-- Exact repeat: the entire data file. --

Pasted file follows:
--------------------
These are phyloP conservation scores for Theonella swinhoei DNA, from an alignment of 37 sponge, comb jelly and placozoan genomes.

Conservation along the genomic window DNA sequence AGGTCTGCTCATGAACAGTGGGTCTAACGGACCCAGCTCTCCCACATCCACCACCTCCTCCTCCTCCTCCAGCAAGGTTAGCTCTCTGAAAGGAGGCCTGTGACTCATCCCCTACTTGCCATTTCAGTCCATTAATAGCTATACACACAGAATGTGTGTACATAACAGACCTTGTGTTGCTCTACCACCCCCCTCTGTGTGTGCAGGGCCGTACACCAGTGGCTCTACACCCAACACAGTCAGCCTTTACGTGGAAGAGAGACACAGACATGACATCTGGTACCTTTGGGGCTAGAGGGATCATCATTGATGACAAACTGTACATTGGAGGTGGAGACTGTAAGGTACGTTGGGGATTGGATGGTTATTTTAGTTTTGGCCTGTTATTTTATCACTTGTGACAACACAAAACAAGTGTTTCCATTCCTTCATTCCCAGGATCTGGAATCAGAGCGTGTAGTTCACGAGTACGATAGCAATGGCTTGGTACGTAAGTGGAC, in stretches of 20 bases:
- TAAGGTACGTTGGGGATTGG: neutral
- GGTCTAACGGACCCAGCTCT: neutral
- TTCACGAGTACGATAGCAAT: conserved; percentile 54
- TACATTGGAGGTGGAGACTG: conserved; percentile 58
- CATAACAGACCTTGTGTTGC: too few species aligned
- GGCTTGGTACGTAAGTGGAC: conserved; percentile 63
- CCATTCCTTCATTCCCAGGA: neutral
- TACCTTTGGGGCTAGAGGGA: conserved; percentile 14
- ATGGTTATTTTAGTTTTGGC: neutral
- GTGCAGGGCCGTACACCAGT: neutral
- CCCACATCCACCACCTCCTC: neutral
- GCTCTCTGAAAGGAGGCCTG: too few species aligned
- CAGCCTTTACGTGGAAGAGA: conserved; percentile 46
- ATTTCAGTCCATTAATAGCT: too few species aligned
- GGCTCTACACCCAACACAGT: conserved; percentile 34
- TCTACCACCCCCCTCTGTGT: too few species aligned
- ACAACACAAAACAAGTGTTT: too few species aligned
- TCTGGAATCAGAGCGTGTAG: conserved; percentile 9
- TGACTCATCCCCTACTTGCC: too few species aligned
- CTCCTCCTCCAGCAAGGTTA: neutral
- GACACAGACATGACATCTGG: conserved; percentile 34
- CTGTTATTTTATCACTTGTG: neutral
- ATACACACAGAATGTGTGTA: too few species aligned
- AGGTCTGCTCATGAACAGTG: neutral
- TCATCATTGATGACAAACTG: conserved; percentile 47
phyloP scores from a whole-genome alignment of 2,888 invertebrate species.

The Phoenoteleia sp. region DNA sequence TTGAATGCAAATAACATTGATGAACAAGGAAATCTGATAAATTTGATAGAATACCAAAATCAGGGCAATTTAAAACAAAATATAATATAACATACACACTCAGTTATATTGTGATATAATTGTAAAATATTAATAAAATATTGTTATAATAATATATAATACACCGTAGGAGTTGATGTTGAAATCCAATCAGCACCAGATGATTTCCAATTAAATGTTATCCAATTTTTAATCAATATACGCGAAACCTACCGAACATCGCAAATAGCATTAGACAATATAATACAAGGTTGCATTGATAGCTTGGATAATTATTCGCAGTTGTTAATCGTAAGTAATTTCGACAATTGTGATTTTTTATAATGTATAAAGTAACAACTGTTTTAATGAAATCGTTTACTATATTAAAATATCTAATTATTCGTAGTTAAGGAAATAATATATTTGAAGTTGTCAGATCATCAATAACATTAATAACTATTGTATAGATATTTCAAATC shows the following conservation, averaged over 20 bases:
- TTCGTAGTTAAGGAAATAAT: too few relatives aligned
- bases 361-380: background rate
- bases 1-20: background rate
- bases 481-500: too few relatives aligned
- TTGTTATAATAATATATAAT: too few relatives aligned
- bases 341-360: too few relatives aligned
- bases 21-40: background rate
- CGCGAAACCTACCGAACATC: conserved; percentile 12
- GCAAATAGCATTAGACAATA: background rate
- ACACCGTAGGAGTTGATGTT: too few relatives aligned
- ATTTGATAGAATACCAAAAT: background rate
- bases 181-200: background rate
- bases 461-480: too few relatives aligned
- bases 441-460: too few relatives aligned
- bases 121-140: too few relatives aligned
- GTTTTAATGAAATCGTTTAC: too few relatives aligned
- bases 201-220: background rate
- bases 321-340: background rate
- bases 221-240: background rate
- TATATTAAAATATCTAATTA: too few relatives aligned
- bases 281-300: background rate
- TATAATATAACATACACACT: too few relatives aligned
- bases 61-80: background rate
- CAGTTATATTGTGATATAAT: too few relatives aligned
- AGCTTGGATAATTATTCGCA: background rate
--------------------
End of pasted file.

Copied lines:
These are phyloP conservation scores for Theonella swinhoei DNA, from an alignment of 37 sponge, comb jelly and placozoan genomes.

Conservation along the genomic window DNA sequence AGGTCTGCTCATGAACAGTGGGTCTAACGGACCCAGCTCTCCCACATCCACCACCTCCTCCTCCTCCTCCAGCAAGGTTAGCTCTCTGAAAGGAGGCCTGTGACTCATCCCCTACTTGCCATTTCAGTCCATTAATAGCTATACACACAGAATGTGTGTACATAACAGACCTTGTGTTGCTCTACCACCCCCCTCTGTGTGTGCAGGGCCGTACACCAGTGGCTCTACACCCAACACAGTCAGCCTTTACGTGGAAGAGAGACACAGACATGACATCTGGTACCTTTGGGGCTAGAGGGATCATCATTGATGACAAACTGTACATTGGAGGTGGAGACTGTAAGGTACGTTGGGGATTGGATGGTTATTTTAGTTTTGGCCTGTTATTTTATCACTTGTGACAACACAAAACAAGTGTTTCCATTCCTTCATTCCCAGGATCTGGAATCAGAGCGTGTAGTTCACGAGTACGATAGCAATGGCTTGGTACGTAAGTGGAC, in stretches of 20 bases:
- TAAGGTACGTTGGGGATTGG: neutral
- GGTCTAACGGACCCAGCTCT: neutral
- TTCACGAGTACGATAGCAAT: conserved; percentile 54
- TACATTGGAGGTGGAGACTG: conserved; percentile 58
- CATAACAGACCTTGTGTTGC: too few species aligned
- GGCTTGGTACGTAAGTGGAC: conserved; percentile 63
- CCATTCCTTCATTCCCAGGA: neutral
- TACCTTTGGGGCTAGAGGGA: conserved; percentile 14
- ATGGTTATTTTAGTTTTGGC: neutral
- GTGCAGGGCCGTACACCAGT: neutral
- CCCACATCCACCACCTCCTC: neutral
- GCTCTCTGAAAGGAGGCCTG: too few species aligned
- CAGCCTTTACGTGGAAGAGA: conserved; percentile 46
- ATTTCAGTCCATTAATAGCT: too few species aligned
- GGCTCTACACCCAACACAGT: conserved; percentile 34
- TCTACCACCCCCCTCTGTGT: too few species aligned
- ACAACACAAAACAAGTGTTT: too few species aligned
- TCTGGAATCAGAGCGTGTAG: conserved; percentile 9
- TGACTCATCCCCTACTTGCC: too few species aligned
- CTCCTCCTCCAGCAAGGTTA: neutral
- GACACAGACATGACATCTGG: conserved; percentile 34
- CTGTTATTTTATCACTTGTG: neutral
- ATACACACAGAATGTGTGTA: too few species aligned
- AGGTCTGCTCATGAACAGTG: neutral
- TCATCATTGATGACAAACTG: conserved; percentile 47
phyloP scores from a whole-genome alignment of 2,888 invertebrate species.

The Phoenoteleia sp. region DNA sequence TTGAATGCAAATAACATTGATGAACAAGGAAATCTGATAAATTTGATAGAATACCAAAATCAGGGCAATTTAAAACAAAATATAATATAACATACACACTCAGTTATATTGTGATATAATTGTAAAATATTAATAAAATATTGTTATAATAATATATAATACACCGTAGGAGTTGATGTTGAAATCCAATCAGCACCAGATGATTTCCAATTAAATGTTATCCAATTTTTAATCAATATACGCGAAACCTACCGAACATCGCAAATAGCATTAGACAATATAATACAAGGTTGCATTGATAGCTTGGATAATTATTCGCAGTTGTTAATCGTAAGTAATTTCGACAATTGTGATTTTTTATAATGTATAAAGTAACAACTGTTTTAATGAAATCGTTTACTATATTAAAATATCTAATTATTCGTAGTTAAGGAAATAATATATTTGAAGTTGTCAGATCATCAATAACATTAATAACTATTGTATAGATATTTCAAATC shows the following conservation, averaged over 20 bases:
- TTCGTAGTTAAGGAAATAAT: too few relatives aligned
- bases 361-380: background rate
- bases 1-20: background rate
- bases 481-500: too few relatives aligned
- TTGTTATAATAATATATAAT: too few relatives aligned
- bases 341-360: too few relatives aligned
- bases 21-40: background rate
- CGCGAAACCTACCGAACATC: conserved; percentile 12
- GCAAATAGCATTAGACAATA: background rate
- ACACCGTAGGAGTTGATGTT: too few relatives aligned
- ATTTGATAGAATACCAAAAT: background rate
- bases 181-200: background rate
- bases 461-480: too few relatives aligned
- bases 441-460: too few relatives aligned
- bases 121-140: too few relatives aligned
- GTTTTAATGAAATCGTTTAC: too few relatives aligned
- bases 201-220: background rate
- bases 321-340: background rate
- bases 221-240: background rate
- TATATTAAAATATCTAATTA: too few relatives aligned
- bases 281-300: background rate
- TATAATATAACATACACACT: too few relatives aligned
- bases 61-80: background rate
- CAGTTATATTGTGATATAAT: too few relatives aligned
- AGCTTGGATAATTATTCGCA: background rate